The turnaround effort at troubled retailer J.C. Penney (JCPN.Q) appears to be making progress. The company has managed to return to revenue growth, with comparable-store sales rising in each of the past three quarters. The retailer is no longer hemorrhaging cash as quickly as it was during 2013, and although large losses persist, J.C. Penney has bought itself some time to see the turnaround effort through.

However, for investors thinking about buying shares of J.C. Penney on the hopes that the company can eventually right itself, the math just doesn't add up. Even taking at face value the company's optimistic financial performance goals, recently announced during its analyst meeting, the stock is certainly no bargain, and investors should continue to steer clear of this lumbering retailer. Let's take a closer look.

The story so far
The recent history of J.C. Penney began with a massive, disastrous collapse in revenue during the tenure of former CEO Ron Johnson, followed by a slow, painful return to sales growth led by Mike Ullman, who was brought back as CEO to right Johnson's wrongs. Ullman succeeded at preventing the immediate demise of J.C. Penney, and now newly named CEO Marvin Ellison, a former Home Depot executive, will attempt to carry the turnaround baton for the final leg of the relay.

Ellison doesn't have an easy task in front of him. Here's what J.C. Penney looks like today compared with 2010, the last full year before Johnson took over as CEO:



Trailing 12 Months


$17.76 billion

$12.16 billion

Operating income

$832 million

($856 million)

Gross margin



Operating expenses as % of revenue



Total debt

$3.10 billion

$5.35 billion

Annual interest payments

$231 million

$399 million

Store count



Sources: J.C. Penney 10-K and 10-Q, and Morningstar

Revenue is more than $5 billion lower, with operating income taking a $1.6 billion swing in the negative direction. The debt has ballooned, along with the annual interest payments, and the company spends far more operating its stores as a percentage of revenue today than it has historically. The average sales per store have fallen from $16 million in 2010 to just $11.5 million during the past 12 months, as J.C. Penney has closed very few stores over the past few years.

The numbers have improved compared with 2013. Revenue rose slightly, the operating loss narrowed from $1.42 billion, and the gross margin jumped by about two percentage points. But J.C. Penney is still far from returning to profitability, and while some investors may be banking on further improvements to drive the share price higher, even the best-case scenario for the company isn't very attractive.

The best-case scenario
During J.C. Penney's recent analyst meeting, the company laid out its financial performance goals for the 2015-2017 period. J.C. Penney expects to generate an additional $2 billion in annual sales by the end of the period, driven by the following areas, as the company laid out in its companion press release:

  • Revitalizing the center core, the highest-traffic area in its stores, as a leading destination for beauty, jewelry, and fashion accessories.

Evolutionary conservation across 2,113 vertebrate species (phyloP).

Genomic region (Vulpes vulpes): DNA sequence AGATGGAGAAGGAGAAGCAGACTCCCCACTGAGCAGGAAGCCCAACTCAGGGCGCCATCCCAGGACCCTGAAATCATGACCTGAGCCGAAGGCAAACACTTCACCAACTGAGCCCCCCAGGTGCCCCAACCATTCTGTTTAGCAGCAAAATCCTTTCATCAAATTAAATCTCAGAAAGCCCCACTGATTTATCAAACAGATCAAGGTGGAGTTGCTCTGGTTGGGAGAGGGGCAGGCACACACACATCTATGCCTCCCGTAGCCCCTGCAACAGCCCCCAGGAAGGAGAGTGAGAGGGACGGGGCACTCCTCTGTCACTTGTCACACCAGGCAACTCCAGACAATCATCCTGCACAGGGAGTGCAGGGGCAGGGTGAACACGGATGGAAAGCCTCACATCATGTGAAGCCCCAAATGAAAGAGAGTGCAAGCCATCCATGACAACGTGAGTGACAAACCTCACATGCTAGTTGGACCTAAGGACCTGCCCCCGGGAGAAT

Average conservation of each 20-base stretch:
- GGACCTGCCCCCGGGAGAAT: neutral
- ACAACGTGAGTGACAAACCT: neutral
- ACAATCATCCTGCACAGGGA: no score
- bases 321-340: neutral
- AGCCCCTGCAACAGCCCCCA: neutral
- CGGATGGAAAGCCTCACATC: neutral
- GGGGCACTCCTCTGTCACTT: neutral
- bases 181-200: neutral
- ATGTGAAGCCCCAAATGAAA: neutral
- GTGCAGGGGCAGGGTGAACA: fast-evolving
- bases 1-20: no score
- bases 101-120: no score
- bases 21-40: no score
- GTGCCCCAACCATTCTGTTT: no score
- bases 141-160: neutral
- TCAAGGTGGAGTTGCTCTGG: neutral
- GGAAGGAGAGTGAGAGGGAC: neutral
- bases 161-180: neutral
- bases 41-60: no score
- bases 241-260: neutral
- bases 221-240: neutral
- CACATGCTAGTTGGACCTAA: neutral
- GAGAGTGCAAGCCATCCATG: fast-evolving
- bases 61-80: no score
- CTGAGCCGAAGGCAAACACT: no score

• Improving the productivity of the Home Store with value-driven products and a tailored promotional strategy.
  • Maximizing the power, reach, and integration of the company's omnichannel capabilities.

Along with the revenue boost, J.C. Penney expects to achieve $1.2 billion in EBITDA, or earnings before interest, taxes, depreciation, and amortization, in 2017. During the trailing-12-month period, EBITDA was at negative $216 million, so reaching this goal would require quite a large swing.

EBITDA isn't all that useful of a number for valuation purposes, though, so let's try to estimate what the company's net income would be if it hits these targets.

2017 Net Income Calculation



$1.2 billion

Depreciation and amortization (TTM)

($640 million)

Interest (TTM)

($399 million)

Taxes (35% tax rate)

($56 million)

Net income

$105 million

I've made some assumptions here. I'm using trailing-12-month figures for depreciation and interest payments, and both of these figures could change over the next few years. I'm also assuming a 35% tax rate, which was roughly the average tax rate for 2009-2010, before the company began losing money. The end result, net income of around $100 million, should be at least in the ballpark of the actual figure if J.C. Penney hits its target.

The problem is that J.C. Penney is currently being valued at about $2.2 billion, putting the current stock price more than 20 times the earnings that the company hopes to earn in 2017. Adding $2 billion in revenue by the end of 2017 will require annual revenue growth of around 5%, about what the company has managed so far this year. Comparable-store sales rose by 6% during the most recent quarter, although J.C. Penney expects low-single-digit growth during the third quarter.

Can J.C. Penney hit its financial targets? Perhaps, but the company's goals seem notably optimistic, especially on the profitability front, and the stock is priced as if J.C. Penney has already succeeded. An investment that works only if the best-case scenario plays out is one to avoid.